French Pronunciation Again

Can some European Berserker tell me if the final ‘s’ in the name of the charming Château Pomys in St. Estèphe is sounded or not? I am told that French people themselves cannot be sure about the pronunciation of proper names until they have heard them, there are so many regional peculiarities.


I don’t know this particular wine but I would not sound the last ‘s’ personnaly.
Then I checked and I am wrong, so the s is sounded:

So your point stands, we are not able to tell you … I have to say a general rule is that in the south-west of France, the last s is sounded whereas in the rest of France, it is not. So I could have guessed

Sounding of a final s–and even r and t to a lesser extent–is becoming more and more common. In the Rhone, the final s is regularly pronounced in proper names such as Gigondas and Vacqueyras. I would have guessed the s in Pomys would have been sounded if it were in the Rhone, but would not have been surprised had it not been.

The Occitan languages make predicting the pronunciation really difficult. In French the final s and many other final consonants are silent. However, in some Occitan languages the final s is often sounded. Many Châteaux of Bordeaux have Gascon names, so if you don’t know whether the name is French or Gascon, it can be quite impossible to predict how the name is pronounced correctly.

For example Cos d’Estournel is a Gascon name, so the s in Cos is sounded - however, to my understanding, many French people treat the name as if it was a French name, so the final s is silent.

I remember asking a man on the street in Carpentras many years ago if the S was pronounced. He said, “We locals pronounce it but people from Paris don’t.”

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Thanks to everyone for their responses. Because of ‘Cos’ my instinct was to pronounce the ‘s’, so I am glad to find people confirming that. I think for the first time ever I saw the wine offered here, and bought four half-bottles. It is a good wine, no more, but I have very fond memories of staying there, since they take in a small number of guests. It’s isolated and the landscape is very beautiful. I recommend it highly to anyone visiting Bordeaux. (I had completely forgotten how they said the name themselves.)

I was with a french family who told me classic French from the Loire would not pronounce the final letter, but the Bordeaux dialect would. So to be regionally correct you can follow your instincts.

Yes, this–it’s very variable and I assume for the reasons that Otto gave. In the name of the town “Cassis” (up the coast from Marseille), the “s” is pronounced; in the liqueur, also “Cassis,” not.

That is true - that is why my instinct was not to pronounce the s …

Someone has misunderstood something here.

The Bordelais pronounce the final s when they’re speaking French, because in French the final s is silent.

When they’re speaking Gascon (or saying Gascon words), they’re pronouncing the final s, because in Gascon language the final s is not silent. And it’s not a dialect of Bordeaux; Gascon is a language (not a dialect) spoken throughout the southwestern France.

What percentage of Bordelais (particularly in the Medoc) do you think speak Gascon?

If one follows Otto’s explanation, which is a good one, the Bordelais would pronounce proper names that come from Gascon with a final s characteristic of Occitan. In the Rhone, where there are older people still whose first language was Provencale, a dialect of Occitan, they pronounce place names with an S that are in French and that Parisians would pronounce without the S because of the linguistic background, I suspect. The explanation is basically the same, though the manifestations are different.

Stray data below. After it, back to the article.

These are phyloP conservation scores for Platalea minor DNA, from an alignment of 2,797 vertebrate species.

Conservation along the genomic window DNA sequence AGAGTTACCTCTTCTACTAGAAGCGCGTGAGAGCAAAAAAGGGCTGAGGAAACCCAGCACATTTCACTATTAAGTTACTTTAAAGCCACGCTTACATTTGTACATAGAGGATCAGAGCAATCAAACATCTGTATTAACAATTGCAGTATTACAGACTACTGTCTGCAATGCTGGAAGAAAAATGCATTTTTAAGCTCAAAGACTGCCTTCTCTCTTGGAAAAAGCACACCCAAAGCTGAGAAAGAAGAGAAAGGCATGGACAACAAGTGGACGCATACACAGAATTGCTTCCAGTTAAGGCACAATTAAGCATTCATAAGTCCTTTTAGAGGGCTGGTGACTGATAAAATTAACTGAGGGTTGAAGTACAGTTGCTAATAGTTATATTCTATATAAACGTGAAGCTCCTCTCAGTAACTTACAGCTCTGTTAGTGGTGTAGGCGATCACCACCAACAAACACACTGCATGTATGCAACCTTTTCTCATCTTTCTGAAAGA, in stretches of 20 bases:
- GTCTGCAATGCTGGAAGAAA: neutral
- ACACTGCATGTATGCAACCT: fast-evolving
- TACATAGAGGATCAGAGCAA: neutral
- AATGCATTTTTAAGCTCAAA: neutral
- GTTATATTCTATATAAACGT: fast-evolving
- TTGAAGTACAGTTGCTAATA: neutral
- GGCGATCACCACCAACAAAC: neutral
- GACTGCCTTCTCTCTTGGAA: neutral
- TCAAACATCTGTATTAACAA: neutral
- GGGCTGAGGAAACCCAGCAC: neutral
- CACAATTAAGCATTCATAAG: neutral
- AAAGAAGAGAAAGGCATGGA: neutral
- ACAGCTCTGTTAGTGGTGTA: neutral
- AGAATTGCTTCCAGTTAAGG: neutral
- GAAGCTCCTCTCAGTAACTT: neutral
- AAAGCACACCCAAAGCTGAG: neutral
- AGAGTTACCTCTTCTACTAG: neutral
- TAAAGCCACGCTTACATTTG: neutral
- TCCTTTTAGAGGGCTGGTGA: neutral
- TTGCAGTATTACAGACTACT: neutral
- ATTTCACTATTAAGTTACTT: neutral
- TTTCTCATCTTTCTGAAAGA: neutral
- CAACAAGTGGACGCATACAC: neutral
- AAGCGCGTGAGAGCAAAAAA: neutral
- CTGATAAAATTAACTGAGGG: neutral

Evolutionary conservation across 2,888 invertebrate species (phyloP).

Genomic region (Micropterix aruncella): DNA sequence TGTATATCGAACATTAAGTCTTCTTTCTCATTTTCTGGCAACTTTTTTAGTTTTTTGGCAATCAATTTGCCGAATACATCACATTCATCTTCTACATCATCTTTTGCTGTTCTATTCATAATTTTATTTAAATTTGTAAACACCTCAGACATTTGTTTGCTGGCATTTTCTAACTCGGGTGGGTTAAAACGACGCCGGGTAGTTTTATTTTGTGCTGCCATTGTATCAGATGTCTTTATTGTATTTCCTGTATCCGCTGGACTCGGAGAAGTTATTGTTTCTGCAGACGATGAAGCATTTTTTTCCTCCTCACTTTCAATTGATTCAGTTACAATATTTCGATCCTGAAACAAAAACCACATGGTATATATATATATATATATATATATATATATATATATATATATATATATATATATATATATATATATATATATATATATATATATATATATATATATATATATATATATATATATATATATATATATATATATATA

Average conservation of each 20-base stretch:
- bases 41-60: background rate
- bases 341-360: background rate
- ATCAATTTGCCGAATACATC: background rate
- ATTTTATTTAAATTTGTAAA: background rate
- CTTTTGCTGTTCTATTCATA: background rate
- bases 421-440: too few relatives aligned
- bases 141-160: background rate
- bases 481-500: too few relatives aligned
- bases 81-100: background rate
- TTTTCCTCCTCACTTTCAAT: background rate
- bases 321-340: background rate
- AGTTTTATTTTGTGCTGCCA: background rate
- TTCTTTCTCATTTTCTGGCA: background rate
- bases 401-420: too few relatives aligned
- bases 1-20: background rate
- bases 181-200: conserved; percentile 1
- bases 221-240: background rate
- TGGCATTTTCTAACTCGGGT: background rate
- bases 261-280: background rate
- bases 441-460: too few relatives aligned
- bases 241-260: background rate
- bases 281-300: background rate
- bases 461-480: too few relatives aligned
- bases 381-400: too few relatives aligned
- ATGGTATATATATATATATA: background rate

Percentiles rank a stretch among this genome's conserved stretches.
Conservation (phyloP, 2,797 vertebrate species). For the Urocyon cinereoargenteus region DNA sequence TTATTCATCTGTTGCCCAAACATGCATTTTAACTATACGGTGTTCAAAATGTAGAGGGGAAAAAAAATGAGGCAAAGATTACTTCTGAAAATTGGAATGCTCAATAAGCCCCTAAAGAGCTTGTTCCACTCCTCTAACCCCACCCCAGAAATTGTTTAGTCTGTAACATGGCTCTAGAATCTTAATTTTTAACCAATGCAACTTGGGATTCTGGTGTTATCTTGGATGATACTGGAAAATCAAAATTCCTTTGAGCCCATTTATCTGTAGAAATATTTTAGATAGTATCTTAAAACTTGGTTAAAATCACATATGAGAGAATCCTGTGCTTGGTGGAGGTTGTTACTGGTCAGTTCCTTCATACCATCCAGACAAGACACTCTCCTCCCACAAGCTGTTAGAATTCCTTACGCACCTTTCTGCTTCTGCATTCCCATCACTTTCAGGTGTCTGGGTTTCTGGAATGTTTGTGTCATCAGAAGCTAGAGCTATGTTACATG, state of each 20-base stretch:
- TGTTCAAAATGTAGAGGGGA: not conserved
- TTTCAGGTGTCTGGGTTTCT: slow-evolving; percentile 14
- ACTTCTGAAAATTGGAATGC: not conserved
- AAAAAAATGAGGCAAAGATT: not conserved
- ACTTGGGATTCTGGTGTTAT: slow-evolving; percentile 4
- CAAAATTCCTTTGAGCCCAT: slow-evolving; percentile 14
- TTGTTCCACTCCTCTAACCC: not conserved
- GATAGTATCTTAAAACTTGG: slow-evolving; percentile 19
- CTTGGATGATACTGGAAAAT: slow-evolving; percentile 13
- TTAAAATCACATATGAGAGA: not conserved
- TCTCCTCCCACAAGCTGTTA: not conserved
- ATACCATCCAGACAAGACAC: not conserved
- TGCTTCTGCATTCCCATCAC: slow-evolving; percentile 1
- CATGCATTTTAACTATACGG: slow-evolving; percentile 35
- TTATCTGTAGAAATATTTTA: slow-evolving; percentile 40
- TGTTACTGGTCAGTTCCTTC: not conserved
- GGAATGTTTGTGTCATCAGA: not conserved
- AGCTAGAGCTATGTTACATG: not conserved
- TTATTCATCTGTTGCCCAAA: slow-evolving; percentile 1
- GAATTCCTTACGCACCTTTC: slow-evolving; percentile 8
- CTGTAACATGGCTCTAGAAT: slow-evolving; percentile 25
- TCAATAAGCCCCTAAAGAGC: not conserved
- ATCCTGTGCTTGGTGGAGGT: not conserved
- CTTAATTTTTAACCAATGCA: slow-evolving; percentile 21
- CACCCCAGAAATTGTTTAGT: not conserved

An impossible question to answer accurately, since I don’t have knowledge on the demographic structure of languages in France, nor do the French seem to have any official statistics on the subject - seeing how apparently French os the only official language in France and no statistics on local languages or dialects is recorded. I was honestly very surprised how very little language-related statistics I could find from the website of national statistics of France.

However, I managed to dig up some bits and pieces from here and there. It seems that approximately 600-700,000 people speak Occitan languages as their mother tongue and some 1,2-1,5 million people speak Occitan languages as their second language or speak and understand them. About 13 million people live in the regions that comprise the larger region of southern France where Occitan languages are spoken. If we assume that the people who speak Occitan are spread pretty much evenly, about 1 in 7 speak Occitan - which would be Gascon in the case of Bordeaux’s Left Bank (the Right Bank seems to fall out of the cultural sphere of influence).

Most likely the concentration of French speakers is higher in larger cities like Bordeaux, and the concentration of local languages and dialects goes higher in the countryside.

This was my instinctive reaction. (The superiority of the Loire accent was impressed on me by a family I stayed with in the Loire for a few weeks when I was a kid, as well as a couple of teachers at school. )

We were discussing the wines of Moulis at the time, they corrected my pronunciation without an S and said it was a gascon word so I should include it.

Did some digging in Wikipedia and found out this page: Nouvelle-Aquitaine - Wikipedia

In Aquitane they made a survey on the languages spoken throughout the region. According to the results, only 0,6% of the inhabitants speak some of the Occitan languages as their mother tongue, but over 16% speak and understand Occitan, which is pretty close to my estimation of 1 in 7 people speaking Occitan.

Sounds about right.

tous :slight_smile:

They may not speak it, but they may pronounce French names in the Gascon way.